Budapest Places

Budapest-Center-Meyers-1905Ella and Ede go to Budapest. Here are some of the sights mentioned in the book.

The Déli (South) Railroad Station in Budapest, where Ella arrived. This picture was taken in 1860, but the station would have been similar in 1905. Along the line serving Transdanubia, which included Nagykanzsa, the stations were all built to the same plans except for the one in Budapest. It was two such stations back to back.

The Chain Bridge in 1905. The bridge was first proposed by Count István Széchenyi in the first half of the 1800s.  Széchenyi wanted all people, including aristocrats, to pay a toll to cross the bridge, a radical idea at a time when the upper classes did not pay tolls or taxes. Notice the people walking on the bridge and the Parliament Building in the distance.

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The Lions who guard the Chain Bridge supposedly have no tongues. At the time the bridge was built there was considerable discussion of this oversight. The sculpture, János Marschalkó, claimed that lions in the position of those he sculpted would not show their tongues and he took skeptics to the zoo to prove his point.

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The Parliament Building was dedicated in 1896 in celebration of the 1000th anniversary of the founding of Hungary. An imposing building on the banks of the Danube, it is almost 1000 feet long and 500 feet wide. Its includes 10 courtyards, 13 passenger and freight elevators, 27 gates, 29 staircases and 691 rooms.

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A cafe in Budapest, similar to the one in the story. The coffee houses of Budapest at the time of our story were an intellectual center. One could sit for hours over a cup of coffee and read newspapers and journals. Paper, pen, and ink were supplied, free of charge. Some writers found these shops so congenial that entire articles, stories, or chapters of books were written in their favorite cafe. Groups of journalists, artists, or writers would gather at a particular table in a particular coffeehouse using the establishment as a kind of club.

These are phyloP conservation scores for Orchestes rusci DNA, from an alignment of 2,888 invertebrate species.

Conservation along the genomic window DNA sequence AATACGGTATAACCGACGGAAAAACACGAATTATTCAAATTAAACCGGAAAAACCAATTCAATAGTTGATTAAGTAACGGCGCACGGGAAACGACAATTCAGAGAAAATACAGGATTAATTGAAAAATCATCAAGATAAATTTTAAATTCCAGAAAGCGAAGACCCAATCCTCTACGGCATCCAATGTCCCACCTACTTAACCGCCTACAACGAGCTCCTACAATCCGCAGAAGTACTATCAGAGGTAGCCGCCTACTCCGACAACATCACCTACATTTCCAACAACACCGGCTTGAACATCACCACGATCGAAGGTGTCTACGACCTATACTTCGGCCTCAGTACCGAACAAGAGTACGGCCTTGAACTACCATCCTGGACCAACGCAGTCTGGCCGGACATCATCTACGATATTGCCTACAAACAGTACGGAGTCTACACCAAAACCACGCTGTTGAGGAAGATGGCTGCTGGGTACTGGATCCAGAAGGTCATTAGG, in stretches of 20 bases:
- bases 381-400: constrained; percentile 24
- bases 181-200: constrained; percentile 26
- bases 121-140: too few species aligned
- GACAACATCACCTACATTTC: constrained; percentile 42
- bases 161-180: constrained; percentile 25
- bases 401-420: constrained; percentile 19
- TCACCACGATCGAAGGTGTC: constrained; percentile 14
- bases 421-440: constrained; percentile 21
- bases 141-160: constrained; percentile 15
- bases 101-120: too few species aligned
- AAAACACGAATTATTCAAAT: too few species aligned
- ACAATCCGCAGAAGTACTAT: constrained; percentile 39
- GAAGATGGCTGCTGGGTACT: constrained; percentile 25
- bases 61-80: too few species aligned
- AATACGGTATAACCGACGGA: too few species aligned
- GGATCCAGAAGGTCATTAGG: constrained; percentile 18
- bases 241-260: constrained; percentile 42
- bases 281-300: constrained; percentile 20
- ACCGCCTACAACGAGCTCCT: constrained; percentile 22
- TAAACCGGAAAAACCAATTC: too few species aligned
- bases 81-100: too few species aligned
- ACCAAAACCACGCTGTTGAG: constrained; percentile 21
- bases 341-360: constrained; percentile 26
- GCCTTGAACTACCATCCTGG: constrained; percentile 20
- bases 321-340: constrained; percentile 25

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The crow on at the top of a gate at Buda Castle.  According to legend, when the king of Hungary died, soon-to-be-King Matthias’s mother summoned him by sending a raven with a ring. The bird flew from Transylvania to  Prague and when it arrived Matthias was crowned King of Hungary. Matthias adopted the bird as his heraldic animal and took the name Corvinus, which is Latin for raven, as his family name. King Matthias is a popular folk hero in Hungary.

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The statue of the man and the horse near Buda Castle Ede and Ella saw in the chapter “Ede’s Answer.” The man is a Hungarian mounted herdsman, call a csikós, who is wearing traditional clothing of full-sleeved shirt, full-legged pants, and vest. Csikós, who live on the Great Hungarian Plain, are noted for their skill in training horses and are direct descendants, according to legend, of the original Hungarians.

Statue Photograph - The Hungarian Horse Wrangler Budapest Hungary by Imran Ahmed